Tuesday, January 22, 2008

The Pitfalls of Professional Christians: Of Pastors and Pornography

Prophet: This is the word of the Orange Sky.
Congregation: Thanks be to God.

Another month, another news story about a pastor losing his position because of lust. This one because of online pornography, specifically, and I admit I missed this story by a month, because I'm not usually at the cutting edge of gossip about pulpits in Florida. In my defence, my source on the story is a more recent article at Church Central which defends the pastor in question on the grounds that there are "deeper emotional issues" which motivate "addiction" to pornography.

The original story is fairly familiar if the circumstances are somewhat specific. A pastor confesses to a leading committee at a church that he is dealing with a personal moral failure. The committee, in this case, consults others within its denomination before sending the pastor on an indefinite "leave of absence." Dubiously, it brings in "a computer firm under contract" to "investigate the computers" at the church, because even though the pastor hasn't committed a crime, his word can't be trusted anymore and it's time to investigate him like a criminal. Other than that, the Methodists have been fairly gracious here. Instead of running him out of town, Mr. Brian James is permitted to stay in his church-owned home "for up to three months," and gets a vague promise of "some support." What happens at the end of the three months, I'm not sure.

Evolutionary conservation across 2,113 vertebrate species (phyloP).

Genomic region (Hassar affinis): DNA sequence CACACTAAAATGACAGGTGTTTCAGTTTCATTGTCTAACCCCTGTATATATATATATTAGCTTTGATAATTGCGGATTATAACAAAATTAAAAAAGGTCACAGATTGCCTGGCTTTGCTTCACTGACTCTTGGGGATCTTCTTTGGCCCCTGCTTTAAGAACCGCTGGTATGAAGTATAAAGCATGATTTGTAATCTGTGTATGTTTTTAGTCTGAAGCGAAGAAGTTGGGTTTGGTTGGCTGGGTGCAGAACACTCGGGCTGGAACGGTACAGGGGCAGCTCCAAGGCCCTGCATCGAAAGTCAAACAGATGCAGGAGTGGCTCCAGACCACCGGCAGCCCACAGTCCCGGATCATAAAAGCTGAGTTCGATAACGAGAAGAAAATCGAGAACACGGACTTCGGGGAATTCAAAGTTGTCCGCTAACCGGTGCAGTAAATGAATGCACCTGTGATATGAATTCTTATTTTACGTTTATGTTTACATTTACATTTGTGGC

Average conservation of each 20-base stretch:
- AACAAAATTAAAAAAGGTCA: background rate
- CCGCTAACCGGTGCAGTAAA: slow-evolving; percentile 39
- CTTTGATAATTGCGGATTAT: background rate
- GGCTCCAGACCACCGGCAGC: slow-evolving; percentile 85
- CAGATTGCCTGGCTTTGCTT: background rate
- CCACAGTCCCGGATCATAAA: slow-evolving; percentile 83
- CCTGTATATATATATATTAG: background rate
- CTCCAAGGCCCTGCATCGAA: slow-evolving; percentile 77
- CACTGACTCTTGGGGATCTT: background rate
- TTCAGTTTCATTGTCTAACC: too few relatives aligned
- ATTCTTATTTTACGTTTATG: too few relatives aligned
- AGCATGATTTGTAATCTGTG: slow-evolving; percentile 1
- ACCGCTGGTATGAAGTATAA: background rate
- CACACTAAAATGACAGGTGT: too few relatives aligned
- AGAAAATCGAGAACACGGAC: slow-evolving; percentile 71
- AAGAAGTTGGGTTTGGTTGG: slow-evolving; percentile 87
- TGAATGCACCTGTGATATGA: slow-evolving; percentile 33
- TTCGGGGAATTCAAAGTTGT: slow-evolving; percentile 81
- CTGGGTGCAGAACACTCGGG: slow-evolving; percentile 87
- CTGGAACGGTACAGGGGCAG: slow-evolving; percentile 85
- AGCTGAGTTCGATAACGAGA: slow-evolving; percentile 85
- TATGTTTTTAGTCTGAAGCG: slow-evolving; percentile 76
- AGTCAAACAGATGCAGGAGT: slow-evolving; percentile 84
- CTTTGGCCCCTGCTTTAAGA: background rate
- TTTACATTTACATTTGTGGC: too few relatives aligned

Church Central tries to be compassionate by noting that this is probably a common problem and that the church should consider the presence of "deeper emotional issues" underlying pornography "addicts." I suppose that's true, though I'm a bit skeptical of whether we can basically equate looking at porn with being a victim of sexual abuse or even being on par with other "sexual addicts," something the article does unquestioningly.

The main problem which concerns me is something Church Central only hints at, in noting that pastors likely feel unable to confess their sins to others at the church because doing so "can cost them their job."

Basically, the church creates in its leaders a new category of religious person - the professional Christian - who simultaneously becomes the model of Godly behaviour, a sort of stand-in for Christ, while also a scapegoat in the event anything goes too seriously wrong. Such professional Christians are expected to be able to relate to sinners but nevertheless float somewhere above sin, at least "serious" sins, an artificial category of sin we establish to separate the sins we think are "imortant" and socially disruptive from those which are "less important" and not socially disruptive. Pornography presumably fits into the first of the two categories.

This despite the fact that fully half of evangelical church-attending men in the U.S. struggle repeatedly with pornography, according to one claim. The group which conducted the survey doesn't seem to be fully active online anymore, so I can't verify the results of that survey, but based on similar numbers at sites like this and this, I think we can basically conclude that pastors are human, and generally fall on the low side of the porn-addiction spectrum at that, probably statistically lower than most of their congregations.

Projecting an image of moral superiority onto religious leaders may be convenient in churches but it can also create expectations that these people shouldn't reasonably be expected to meet. My point here isn't to legitimize porn - and in any event, that's a debate for another day. What's important here is that, even from an evangelical perspective, our current system encourages churchgoers to project an image as more than human, and pastors to do this even more so than others. It's unrealistic and harmful. If churches really want to tackle the clearly serious issue of porn use, it would probably be helpful not to pretend that some of the people involved are morally superhuman.